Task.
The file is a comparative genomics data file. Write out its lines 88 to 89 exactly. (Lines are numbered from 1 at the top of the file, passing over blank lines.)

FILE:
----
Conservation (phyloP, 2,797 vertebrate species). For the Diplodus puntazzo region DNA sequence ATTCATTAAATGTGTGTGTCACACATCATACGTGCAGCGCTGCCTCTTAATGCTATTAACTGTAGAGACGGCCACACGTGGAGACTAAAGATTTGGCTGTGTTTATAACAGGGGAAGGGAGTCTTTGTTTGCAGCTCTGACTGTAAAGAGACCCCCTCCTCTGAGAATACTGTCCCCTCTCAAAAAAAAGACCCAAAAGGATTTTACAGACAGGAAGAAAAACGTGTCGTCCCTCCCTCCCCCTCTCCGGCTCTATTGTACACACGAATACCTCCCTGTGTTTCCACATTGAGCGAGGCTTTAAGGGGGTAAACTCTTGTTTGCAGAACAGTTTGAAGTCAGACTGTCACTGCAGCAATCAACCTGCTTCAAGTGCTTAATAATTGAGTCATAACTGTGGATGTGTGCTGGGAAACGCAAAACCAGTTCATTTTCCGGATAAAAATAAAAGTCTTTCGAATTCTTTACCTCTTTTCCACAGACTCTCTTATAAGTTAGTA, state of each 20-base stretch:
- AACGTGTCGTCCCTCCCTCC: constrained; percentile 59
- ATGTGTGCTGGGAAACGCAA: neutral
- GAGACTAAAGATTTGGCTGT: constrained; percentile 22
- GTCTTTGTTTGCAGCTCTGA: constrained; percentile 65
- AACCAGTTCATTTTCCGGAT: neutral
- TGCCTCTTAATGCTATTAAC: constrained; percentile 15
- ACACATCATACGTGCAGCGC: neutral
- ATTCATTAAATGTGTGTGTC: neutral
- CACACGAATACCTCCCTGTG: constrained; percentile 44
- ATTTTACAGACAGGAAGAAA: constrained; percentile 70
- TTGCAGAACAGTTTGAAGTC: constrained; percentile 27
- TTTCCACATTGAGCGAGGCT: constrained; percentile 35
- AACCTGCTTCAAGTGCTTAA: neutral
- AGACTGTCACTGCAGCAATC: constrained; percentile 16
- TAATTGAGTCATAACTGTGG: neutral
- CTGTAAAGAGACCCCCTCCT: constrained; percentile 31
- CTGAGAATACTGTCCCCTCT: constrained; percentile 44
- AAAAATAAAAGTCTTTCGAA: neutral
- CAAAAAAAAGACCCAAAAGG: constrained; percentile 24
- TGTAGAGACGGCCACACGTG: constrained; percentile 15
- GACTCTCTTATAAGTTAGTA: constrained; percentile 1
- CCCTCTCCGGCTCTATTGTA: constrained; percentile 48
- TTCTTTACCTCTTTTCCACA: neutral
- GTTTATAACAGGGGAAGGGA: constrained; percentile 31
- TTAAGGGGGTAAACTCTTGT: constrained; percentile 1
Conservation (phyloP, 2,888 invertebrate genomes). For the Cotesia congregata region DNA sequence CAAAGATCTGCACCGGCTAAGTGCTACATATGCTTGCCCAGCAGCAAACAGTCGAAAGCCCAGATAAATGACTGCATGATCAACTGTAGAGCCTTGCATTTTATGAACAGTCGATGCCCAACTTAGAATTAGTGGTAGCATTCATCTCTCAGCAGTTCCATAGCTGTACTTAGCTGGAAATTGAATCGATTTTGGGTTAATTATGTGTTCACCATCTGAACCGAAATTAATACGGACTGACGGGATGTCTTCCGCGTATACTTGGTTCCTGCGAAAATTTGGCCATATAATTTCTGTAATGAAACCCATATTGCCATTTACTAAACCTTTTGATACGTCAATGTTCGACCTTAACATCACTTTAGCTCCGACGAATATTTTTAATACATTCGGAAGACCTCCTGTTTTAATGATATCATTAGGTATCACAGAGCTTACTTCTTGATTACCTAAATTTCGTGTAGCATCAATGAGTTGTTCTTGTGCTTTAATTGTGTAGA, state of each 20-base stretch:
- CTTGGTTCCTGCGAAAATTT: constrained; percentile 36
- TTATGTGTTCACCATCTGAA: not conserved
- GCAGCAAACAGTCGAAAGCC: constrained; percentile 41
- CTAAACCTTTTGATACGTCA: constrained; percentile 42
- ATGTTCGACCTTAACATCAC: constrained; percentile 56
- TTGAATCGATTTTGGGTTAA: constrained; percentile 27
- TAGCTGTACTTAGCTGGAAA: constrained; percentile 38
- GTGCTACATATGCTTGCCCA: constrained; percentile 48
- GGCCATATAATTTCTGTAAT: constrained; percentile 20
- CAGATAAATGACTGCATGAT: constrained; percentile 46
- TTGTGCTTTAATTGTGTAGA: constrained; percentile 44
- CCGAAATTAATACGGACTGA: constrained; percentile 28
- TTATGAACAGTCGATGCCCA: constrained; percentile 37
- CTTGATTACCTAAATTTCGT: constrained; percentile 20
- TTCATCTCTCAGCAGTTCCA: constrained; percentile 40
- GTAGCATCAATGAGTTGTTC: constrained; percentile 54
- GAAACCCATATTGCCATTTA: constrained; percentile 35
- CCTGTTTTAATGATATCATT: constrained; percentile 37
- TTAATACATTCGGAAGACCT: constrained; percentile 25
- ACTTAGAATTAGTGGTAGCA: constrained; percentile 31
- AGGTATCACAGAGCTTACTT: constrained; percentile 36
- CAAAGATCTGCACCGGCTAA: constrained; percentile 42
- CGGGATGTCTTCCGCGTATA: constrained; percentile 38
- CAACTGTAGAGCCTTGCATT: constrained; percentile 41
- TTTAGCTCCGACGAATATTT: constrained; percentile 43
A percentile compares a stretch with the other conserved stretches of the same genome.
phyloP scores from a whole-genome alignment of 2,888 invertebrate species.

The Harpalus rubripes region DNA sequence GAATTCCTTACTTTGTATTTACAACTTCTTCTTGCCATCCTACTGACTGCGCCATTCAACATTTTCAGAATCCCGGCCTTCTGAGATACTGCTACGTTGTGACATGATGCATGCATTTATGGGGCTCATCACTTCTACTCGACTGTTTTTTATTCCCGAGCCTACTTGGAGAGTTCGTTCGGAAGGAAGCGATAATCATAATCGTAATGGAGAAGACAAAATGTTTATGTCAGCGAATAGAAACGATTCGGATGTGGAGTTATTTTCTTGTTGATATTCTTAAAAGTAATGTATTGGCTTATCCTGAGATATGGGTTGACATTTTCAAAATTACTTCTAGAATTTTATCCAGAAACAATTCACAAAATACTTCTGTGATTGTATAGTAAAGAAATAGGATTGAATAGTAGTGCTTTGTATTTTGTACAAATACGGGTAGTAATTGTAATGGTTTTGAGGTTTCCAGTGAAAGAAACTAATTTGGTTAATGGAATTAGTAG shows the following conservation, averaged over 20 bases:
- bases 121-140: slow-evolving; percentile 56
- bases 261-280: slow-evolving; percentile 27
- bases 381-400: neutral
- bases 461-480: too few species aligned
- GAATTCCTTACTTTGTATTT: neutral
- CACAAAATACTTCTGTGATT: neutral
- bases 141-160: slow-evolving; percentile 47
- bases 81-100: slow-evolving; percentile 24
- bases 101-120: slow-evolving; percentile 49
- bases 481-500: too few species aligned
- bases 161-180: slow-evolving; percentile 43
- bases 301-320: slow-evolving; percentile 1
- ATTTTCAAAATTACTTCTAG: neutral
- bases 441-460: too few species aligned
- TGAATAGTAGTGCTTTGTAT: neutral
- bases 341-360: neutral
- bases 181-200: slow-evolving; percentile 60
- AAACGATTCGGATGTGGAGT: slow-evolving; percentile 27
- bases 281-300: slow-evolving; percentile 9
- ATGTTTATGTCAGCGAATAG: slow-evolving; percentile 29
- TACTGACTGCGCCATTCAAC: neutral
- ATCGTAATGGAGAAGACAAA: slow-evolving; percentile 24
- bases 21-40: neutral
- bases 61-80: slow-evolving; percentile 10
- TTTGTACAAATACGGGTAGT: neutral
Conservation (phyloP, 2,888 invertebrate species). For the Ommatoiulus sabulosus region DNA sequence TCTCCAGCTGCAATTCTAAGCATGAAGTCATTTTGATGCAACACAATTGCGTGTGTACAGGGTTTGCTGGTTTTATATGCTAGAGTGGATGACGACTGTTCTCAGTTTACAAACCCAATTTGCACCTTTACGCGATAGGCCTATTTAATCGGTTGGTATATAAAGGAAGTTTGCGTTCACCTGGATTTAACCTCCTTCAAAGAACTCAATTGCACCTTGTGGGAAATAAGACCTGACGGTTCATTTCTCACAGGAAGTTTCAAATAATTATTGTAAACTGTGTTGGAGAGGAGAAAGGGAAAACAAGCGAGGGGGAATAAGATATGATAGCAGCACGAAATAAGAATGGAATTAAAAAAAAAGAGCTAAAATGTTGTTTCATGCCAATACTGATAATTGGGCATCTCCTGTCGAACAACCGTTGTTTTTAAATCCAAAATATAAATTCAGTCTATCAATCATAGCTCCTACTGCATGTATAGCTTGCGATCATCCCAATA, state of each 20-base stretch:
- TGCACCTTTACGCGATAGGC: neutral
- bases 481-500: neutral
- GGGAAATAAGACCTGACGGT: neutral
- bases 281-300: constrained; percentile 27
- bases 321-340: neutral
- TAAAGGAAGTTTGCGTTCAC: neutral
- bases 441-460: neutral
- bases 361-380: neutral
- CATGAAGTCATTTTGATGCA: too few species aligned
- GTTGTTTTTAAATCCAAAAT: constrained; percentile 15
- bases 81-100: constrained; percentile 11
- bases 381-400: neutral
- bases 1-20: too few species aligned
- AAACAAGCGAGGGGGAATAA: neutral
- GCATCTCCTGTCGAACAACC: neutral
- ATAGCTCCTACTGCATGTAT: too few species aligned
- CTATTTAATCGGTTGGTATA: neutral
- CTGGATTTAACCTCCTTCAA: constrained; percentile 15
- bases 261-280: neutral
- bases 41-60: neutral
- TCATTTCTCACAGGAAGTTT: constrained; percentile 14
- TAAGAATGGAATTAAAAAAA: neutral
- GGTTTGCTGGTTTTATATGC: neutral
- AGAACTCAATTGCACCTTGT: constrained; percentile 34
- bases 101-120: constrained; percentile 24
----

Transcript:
- bases 441-460: neutral
- bases 361-380: neutral